Boiled Peanuts
by Keleigh May on September 9th, 2015

Behold! The Boiled Peanut!

Boiled Peanuts
  • roughly 3 quarts of fresh jumbo green peanuts
  • 1 cup salt
  • water

Wash peanuts throughly. 
Place peanuts in a large stock pot and cover with water. Pour salt over peanuts, and stir well. 
Bring peanuts to a boil over high heat. Once the peanuts start to boil partly cover and reduce heat to low. Simmer for 2 hours, stirring often.  Once peanuts are tender drain and enjoy! 

Note: If you want peanuts to be saltier, allow them to sit in the salt water longer. 

"Bold" Peanuts

 For Labor Day this year we visited my grandparents (whom Tucker call's Cluck-Cluck and Gobble) in Burgaw, NC. Growing up, my grandmother would make boiled peanuts (pronounced "Bold" peanuts) which is a southern delicacy unlike any other. At first I thought these were just boiled dried peanuts like the kind you might buy from the grocery store. Oh no no! These have to be fresh from the ground jumbo green peanuts! I had to tag along with my grandfather (Gobble) to the farm to pick up these bad boys (that's how it's done in Burgaw). You don't get much more farm to table than this folks! I then took notes and followed along as my grandmother (Cluck-Cluck) showed me her tried and true method for making fresh boiled peanuts. It's a surprisingly easy method with very few ingredients. But be warned...these things are GOOD and you will want to eat loads of them! But never fear my grandparents have a solution to that. After they spend the day boiling peanuts (they boiled nearly a bushel) they freeze them in quart sized freezer bags. Why not a larger bag? My Nana (Cluck-Cluck) said "If you freeze them in a gallon sized bag, people will eat a gallon, if you freeze them in a quart, they will only eat the quart." Looking for a truly southern snack thats easy to make and share with others (or just eat yourself) where there's a meal, there's a way!

Boiled Peanuts are as southern as sweet tea!

In Andrew F. Smith's book titled "Peanuts: The Illustrious History of the Goober Pea" he gives us this basic history of the peanut.  "Boiling peanuts has been a folk cultural practice in the Southern United States, where they were originally called goober peas, since at least the 19th century. The practice of eating boiled peanuts was likely brought by slaves from Africa.  In July and August, when the peanut crops would come in, unsold and surplus peanuts would be prepared in a boiling, and extended families and neighbors would gather to share conversation and food (Just like my grandparents in the photo above). Like a fish fry, peanut boils have been organizing principles for social gatherings. Like okra, fried green tomatoes, black-eyed peas, collard greens and pork barbecue, boiled peanuts are symbols of Southern culture and cuisine.  The first recipe for boiled peanuts was published by Almeda Lambert in 1899.  Boiled peanuts became a mainstream commodity in the lower South in the early 20th century.  A 1925 account from Orangeburg, South Carolina, (where author Andrew F. Smith believes the sale of boiled peanuts may have begun) mentions boys hawking the food as a snack for five cents per bag.  The snack was also canned for consumption out of season."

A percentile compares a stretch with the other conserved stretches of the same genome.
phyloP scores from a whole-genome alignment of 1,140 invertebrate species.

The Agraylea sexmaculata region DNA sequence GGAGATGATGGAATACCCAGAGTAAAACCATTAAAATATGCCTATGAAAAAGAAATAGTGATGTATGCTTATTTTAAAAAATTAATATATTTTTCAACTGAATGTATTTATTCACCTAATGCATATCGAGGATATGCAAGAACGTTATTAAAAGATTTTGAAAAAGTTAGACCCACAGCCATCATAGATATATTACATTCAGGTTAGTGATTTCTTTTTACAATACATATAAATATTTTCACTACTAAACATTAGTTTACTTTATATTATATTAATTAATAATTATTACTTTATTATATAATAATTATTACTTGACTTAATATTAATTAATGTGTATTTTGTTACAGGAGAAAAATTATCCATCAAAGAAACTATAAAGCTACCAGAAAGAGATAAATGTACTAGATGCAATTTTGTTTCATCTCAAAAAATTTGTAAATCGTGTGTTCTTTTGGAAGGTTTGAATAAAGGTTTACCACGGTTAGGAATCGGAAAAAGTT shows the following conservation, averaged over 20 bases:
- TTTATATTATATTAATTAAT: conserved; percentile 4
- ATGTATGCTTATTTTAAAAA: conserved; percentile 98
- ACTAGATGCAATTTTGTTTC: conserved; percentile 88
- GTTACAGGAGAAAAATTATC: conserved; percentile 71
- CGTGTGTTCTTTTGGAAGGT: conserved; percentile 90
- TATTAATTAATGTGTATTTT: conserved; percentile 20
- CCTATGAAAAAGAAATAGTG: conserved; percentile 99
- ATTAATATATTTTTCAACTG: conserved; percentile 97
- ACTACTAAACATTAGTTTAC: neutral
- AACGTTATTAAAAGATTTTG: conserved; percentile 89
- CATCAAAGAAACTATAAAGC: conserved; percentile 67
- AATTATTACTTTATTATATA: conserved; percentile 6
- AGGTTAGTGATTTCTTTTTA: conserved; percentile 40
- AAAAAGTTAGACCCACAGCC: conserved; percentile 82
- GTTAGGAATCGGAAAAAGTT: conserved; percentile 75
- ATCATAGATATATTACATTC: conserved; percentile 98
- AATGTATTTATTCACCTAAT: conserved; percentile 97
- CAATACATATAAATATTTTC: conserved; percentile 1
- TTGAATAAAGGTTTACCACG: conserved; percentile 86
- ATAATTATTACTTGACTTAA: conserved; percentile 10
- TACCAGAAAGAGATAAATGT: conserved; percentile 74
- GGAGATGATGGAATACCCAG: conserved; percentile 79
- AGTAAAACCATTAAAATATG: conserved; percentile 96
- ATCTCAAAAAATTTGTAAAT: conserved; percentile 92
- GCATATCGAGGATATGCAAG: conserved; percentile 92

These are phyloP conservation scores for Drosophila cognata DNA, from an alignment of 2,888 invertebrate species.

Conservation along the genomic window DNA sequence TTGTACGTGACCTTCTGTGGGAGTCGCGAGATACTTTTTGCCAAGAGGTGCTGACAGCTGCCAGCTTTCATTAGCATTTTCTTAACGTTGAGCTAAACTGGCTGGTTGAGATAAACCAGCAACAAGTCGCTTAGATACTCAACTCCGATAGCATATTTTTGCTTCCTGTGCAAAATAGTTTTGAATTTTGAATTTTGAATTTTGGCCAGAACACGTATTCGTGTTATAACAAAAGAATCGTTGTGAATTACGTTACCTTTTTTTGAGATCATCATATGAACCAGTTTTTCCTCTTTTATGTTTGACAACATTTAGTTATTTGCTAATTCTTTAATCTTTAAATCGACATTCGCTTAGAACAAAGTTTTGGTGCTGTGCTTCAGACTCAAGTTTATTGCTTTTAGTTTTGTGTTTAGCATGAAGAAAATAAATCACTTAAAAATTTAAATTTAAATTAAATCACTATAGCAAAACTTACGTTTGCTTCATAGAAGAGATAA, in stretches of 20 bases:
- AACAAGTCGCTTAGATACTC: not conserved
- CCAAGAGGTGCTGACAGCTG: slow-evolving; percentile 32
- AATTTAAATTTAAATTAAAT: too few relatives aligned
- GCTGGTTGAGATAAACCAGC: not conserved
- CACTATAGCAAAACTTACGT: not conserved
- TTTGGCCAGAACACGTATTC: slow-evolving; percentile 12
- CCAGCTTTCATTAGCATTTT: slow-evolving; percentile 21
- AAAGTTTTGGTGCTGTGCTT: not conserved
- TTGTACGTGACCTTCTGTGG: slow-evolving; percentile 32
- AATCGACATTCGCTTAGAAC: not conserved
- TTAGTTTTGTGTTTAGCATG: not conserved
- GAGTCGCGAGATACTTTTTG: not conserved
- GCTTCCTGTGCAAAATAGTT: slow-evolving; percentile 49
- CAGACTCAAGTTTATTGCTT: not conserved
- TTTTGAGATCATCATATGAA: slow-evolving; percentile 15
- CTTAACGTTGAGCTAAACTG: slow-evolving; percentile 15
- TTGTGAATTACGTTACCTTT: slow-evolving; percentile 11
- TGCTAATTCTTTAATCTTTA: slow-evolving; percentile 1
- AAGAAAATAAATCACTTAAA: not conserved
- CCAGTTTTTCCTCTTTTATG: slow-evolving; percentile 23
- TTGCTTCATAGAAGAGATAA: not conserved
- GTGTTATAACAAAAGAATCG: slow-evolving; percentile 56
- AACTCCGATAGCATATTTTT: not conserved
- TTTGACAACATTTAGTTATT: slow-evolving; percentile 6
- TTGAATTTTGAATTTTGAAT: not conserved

But wait! They are healthy too!

‚ÄčIn an article by Daniel More, MD, he states that "The process of boiling peanuts also draws antioxidants from the shells. The boiled peanuts have four times the antioxidants of raw or roasted peanuts. Boiled peanuts are also being used to treat people with peanut allergies since boiling peanuts denatures proteins that trigger allergic reactions. Boiled peanuts are given in increasing amounts to patients over time until they build enough tolerance to start eating raw peanuts."

Posted in Appetizers, Easy to Freeze, Gluten-Free, Paleo, Vegan    Tagged with no tags


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